2) Green Building Concepts
2.3) Water Resources Management
2.4) Ventilation and Cooling
3)Elements of green building
4) Basic, no cost, green building strategies
5) Green Buildings Summarized
7) Case study
8) References 25
In our country, today, the building sector is growing at a very rapid pace. It is the third largest consumer of energy, after industry and agriculture. India, being a developing nation, has a severe energy shortage and the rate at which the energy sector is growing is not sufficient to match the rate at which energy is being consumed. Add to this the fact that the processes from which energy is produced are dependant on natural resources, our increasing energy consumption equates to depletion of our natural resources and an increase in pollution. Therefore, we need to look towards environmentally benign technologies in the construction sector, so that we may contribute towards the conservation of natural resources, reduction of pollution and a saving on operating costs involved through a building’s life.
Across the world, today, the focus is on constructing “Green Buildings”, which address various environmental issues in a holistic manner. A “Green Building” can be very simply defined as a building that encompasses the use of clean and renewable energy, efficient usage of water and use of eco-friendly materials.
WHAT IS A GREEN BUILDING?
“Green Building” is a process for creating buildings and supporting infrastructure that minimize the use of resources, reduce harmful effects on the environment and create healthier environments for people. ‘A Green building should create delight when entered, serenity and health when occupied and regret when departed’ - Perhaps this is one of the most inspiring definitions of a Green building, articulated in the book ‘Natural Capitalism’. The appearance of a Green Building will be similar to any other building. However, the difference is in the approach, which revolves round a concern for extending the life span of natural resources; provide human comfort, safety and productivity. This approach results in reduction in operating costs like energy and water, besides several intangible benefits. Some of the salient features of a Green Building are: ♦ Minimal disturbance to landscapes and site condition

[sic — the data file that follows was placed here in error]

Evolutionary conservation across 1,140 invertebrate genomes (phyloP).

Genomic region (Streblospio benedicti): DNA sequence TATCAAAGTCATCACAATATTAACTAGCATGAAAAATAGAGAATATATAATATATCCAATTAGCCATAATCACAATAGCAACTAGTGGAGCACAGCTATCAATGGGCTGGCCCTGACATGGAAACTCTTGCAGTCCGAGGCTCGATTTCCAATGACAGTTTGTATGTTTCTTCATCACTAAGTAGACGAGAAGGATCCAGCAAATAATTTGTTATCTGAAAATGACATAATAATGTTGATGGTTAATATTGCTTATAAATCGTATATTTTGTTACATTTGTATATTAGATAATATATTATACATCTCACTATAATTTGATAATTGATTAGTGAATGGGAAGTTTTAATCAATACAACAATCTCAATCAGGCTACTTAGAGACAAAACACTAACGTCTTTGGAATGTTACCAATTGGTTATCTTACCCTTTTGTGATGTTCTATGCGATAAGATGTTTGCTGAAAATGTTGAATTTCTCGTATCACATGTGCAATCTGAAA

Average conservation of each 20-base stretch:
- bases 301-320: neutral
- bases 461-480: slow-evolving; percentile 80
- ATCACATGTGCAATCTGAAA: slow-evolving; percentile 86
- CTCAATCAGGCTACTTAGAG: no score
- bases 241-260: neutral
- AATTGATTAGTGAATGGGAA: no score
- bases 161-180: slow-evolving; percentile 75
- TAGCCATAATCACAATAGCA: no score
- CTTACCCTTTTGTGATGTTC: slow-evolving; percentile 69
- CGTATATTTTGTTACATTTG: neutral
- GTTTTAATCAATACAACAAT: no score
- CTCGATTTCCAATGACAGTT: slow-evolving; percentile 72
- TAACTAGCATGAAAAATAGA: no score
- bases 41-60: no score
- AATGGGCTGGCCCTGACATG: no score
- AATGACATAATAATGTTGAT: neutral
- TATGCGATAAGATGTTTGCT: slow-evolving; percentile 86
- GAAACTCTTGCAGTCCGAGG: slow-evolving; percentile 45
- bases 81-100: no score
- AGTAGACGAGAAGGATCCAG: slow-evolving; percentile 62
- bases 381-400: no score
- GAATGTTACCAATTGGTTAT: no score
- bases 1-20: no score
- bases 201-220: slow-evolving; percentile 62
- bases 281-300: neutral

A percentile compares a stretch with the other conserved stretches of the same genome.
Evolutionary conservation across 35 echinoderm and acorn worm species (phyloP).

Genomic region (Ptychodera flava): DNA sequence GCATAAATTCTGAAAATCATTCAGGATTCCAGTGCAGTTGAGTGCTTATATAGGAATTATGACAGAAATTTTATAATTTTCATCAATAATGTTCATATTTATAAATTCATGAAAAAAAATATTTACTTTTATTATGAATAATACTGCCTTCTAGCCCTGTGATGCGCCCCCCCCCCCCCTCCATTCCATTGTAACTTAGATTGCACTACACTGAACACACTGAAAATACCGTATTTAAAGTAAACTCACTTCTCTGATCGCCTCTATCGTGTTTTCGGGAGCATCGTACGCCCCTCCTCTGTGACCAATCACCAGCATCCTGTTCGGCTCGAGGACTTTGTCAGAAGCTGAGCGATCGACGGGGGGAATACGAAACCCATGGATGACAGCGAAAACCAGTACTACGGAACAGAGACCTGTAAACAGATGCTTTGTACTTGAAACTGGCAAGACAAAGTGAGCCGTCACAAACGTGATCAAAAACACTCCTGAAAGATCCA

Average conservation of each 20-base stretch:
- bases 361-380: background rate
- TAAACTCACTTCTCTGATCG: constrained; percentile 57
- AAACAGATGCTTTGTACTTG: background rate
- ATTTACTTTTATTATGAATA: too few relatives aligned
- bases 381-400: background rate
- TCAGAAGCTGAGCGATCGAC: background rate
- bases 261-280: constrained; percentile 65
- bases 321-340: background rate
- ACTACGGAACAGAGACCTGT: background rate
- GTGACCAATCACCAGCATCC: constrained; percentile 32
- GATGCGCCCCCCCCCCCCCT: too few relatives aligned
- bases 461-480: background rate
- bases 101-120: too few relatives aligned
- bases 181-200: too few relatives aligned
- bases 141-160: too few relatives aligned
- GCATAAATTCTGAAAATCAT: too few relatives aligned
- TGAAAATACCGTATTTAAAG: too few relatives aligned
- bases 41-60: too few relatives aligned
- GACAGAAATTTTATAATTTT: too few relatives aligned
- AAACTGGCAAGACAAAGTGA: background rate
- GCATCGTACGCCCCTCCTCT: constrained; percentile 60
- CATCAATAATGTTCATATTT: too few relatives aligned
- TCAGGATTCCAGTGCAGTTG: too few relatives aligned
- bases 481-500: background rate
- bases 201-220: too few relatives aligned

♦ Use of Recycled and Environmental Friendly Building Materials ♦ Use of Non-Toxic and recycled/recyclable Materials
♦ Efficient use of Water and Water Recycling
♦ Use of Energy Efficient and Eco-Friendly Equipment
♦ Use of Renewable Energy
♦ Indoor Air Quality for Human Safety and Comfort
♦ Effective Controls and Building Management Systems
Need for building green in India:
Globally, it is being observed that the rate of growth of total energy consumption has been greater than the population growth rate. In the developed countries, the energy consumption growth rate is only marginally higher compared to the population growth rate, but in developing countries such as India, the difference is much higher. For example, according to a study conducted by the US Department of Energy recently, the energy consumption rate in the US is growing at 1.3% while population is growing at 0.8%. Contrast this with India, where the energy growth rate is 4.3% against a population growth rate of 1.3%! This trend will put a severe strain on the energy sector. The building sector, being one of the largest consumers of energy, can help ease this strain by adopting green construction practices. It is generally estimated that ‘Green Buildings’ have the potential to save anywhere between 30-40% of energy over conventional buildings.
Potential for ‘Green Buildings’ in India:...
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